Live in a housing estate, or live on a housing estate? Mysteries of English prepositions
In Hong Kong, around 2 million people live in … or on ... public housing estates like this one (Kin Ming Estate, Tseung Kwan O). But which is it? Do they live IN estates or ON estates? What is the difference?
A client recently asked me which of these two sentences was correct English:
1) Around 2 million people live in public housing estates in Hong Kong.
2) Around 2 million people live on public housing estates in Hong Kong.
Well, what do you think? Do people live in housing estates, or on them? Take a look at this dictionary entry for 'housing estate' from the Cambridge Online Dictionary at http://dictionary.cambridge.org:
The single example given here seems to suggest that both on and in are acceptable --- though notice that the dictionary gives on priority over in. So what exactly does this mean? Are the two prepositions interchangeable?
Before we answer this question, let's take a look at a related question I had from another client a little while ago. The client asked which of these two sentences was correct English:
3) Don't forget to include my name in the list.
4) Don't forget to include my name on the list.
Here again, the query is about the prepositions in and on, and once again the two sentences seem to mean pretty much the same thing. Why is there a choice? How do native English speakers select between in and on in these sorts of cases?
This is not a grammatical issue. It's actually an issue regarding how we think about items like housing estates or lists. In both cases, the choice of the preposition depends on whether we think of these things (housing estates, lists) as being like containers that you can put other things inside, or being like surface areas that you can place other items onto.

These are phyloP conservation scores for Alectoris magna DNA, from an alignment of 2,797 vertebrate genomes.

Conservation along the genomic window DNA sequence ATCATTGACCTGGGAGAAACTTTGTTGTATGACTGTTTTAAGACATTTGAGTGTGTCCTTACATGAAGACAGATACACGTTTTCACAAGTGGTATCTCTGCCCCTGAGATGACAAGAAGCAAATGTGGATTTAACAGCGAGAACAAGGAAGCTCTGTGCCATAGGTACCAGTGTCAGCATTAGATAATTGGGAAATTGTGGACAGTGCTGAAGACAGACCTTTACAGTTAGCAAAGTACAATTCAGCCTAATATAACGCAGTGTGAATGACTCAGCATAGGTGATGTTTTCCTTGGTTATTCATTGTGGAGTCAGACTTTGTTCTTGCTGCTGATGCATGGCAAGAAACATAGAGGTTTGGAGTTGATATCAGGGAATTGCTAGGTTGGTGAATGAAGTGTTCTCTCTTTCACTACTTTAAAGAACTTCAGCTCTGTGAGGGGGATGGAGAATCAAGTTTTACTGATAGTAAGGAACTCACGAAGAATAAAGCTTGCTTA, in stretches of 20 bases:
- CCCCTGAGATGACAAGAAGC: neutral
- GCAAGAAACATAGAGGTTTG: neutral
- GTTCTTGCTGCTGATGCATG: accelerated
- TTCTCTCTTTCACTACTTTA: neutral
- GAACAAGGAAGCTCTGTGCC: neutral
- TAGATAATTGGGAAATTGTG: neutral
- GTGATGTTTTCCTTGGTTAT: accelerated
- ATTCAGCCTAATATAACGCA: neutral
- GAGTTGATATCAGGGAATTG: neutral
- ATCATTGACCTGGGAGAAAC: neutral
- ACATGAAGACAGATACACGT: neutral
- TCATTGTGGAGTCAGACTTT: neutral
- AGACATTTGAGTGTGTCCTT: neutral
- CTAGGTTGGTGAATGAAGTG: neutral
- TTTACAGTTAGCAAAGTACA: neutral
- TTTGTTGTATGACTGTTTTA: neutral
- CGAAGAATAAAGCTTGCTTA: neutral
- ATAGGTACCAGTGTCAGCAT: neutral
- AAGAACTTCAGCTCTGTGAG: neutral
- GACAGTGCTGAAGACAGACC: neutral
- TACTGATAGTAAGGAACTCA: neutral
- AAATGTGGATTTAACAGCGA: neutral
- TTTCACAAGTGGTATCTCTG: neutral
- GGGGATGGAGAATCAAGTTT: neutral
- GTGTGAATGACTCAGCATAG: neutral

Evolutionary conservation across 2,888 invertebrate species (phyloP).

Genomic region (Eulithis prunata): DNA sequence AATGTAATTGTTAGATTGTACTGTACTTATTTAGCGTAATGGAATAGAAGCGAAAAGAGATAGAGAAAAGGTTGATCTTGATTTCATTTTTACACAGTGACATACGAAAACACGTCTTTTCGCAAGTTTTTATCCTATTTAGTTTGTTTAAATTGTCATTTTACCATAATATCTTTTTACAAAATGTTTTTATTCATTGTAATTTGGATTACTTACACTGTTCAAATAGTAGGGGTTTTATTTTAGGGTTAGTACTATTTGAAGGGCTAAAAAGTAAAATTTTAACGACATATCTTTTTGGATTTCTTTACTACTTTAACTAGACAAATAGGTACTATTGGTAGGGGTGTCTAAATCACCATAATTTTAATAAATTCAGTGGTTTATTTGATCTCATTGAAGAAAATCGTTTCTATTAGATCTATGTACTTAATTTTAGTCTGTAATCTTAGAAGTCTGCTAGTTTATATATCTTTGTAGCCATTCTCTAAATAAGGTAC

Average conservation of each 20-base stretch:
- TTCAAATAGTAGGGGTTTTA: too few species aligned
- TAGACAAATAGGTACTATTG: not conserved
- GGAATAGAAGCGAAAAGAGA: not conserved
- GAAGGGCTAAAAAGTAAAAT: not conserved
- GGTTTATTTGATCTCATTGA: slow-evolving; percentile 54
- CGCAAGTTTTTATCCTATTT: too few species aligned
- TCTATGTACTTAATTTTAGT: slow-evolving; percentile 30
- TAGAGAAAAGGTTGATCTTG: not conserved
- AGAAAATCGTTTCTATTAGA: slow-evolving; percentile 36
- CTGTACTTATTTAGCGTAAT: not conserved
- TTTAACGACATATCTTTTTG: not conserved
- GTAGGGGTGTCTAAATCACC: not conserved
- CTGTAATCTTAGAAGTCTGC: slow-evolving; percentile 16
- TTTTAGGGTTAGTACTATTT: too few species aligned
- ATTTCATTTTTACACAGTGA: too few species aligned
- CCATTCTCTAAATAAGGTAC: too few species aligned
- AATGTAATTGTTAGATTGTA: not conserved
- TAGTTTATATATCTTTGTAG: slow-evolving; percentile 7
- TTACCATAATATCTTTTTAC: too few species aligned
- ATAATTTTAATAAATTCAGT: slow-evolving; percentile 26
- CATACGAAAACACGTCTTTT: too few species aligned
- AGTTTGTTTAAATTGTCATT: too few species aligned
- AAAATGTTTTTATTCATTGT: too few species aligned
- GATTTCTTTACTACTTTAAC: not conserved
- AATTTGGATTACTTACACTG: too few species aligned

Both a housing estate and a list can be conceptualised as kinds of containers that hold items inside them. If this is the way we are thinking about them, then the preposition in is the one to use. Sentence 1 above imagines the housing estates as like bottles into which the tenants are poured. Sentence 3 imagines the list as like a box into which the various items are thrown.
However, if we think of a housing estate or a list as a flat physical surface upon which we can place things (like houses, or written words), then select on. Sentence 2 imagines the housing estates as pieces of land on which tenants have their abode. Sentence 4 imagines the list as a surface on which words are placed.
We can see this clearly by changing the verb we use with a word like 'list'. Take a look at this sentence:
5) Please write 'envelopes' on the list.
This sentence is good English, but we cannot change the preposition to in here and say "Please write "envelopes" in the list". Why not? because the verb write forces us to to think of the word 'list' as a surface on which words are written, so we must use the preposition on.
In summary, there are a number of nouns in English (like 'housing estate' and 'list') that can be thought of in different ways, either as containers or as surfaces. When you use these kinds of nouns, ask yourself in what sense you are using them, and select the preposition accordingly: in for container, on for surface area.
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About this blog
This blog arises from keeping an eye on English in Hong Kong. I often use signs, notices and advertisements that I see as starting points to write about English issues that commonly challenge Hong Kong writers.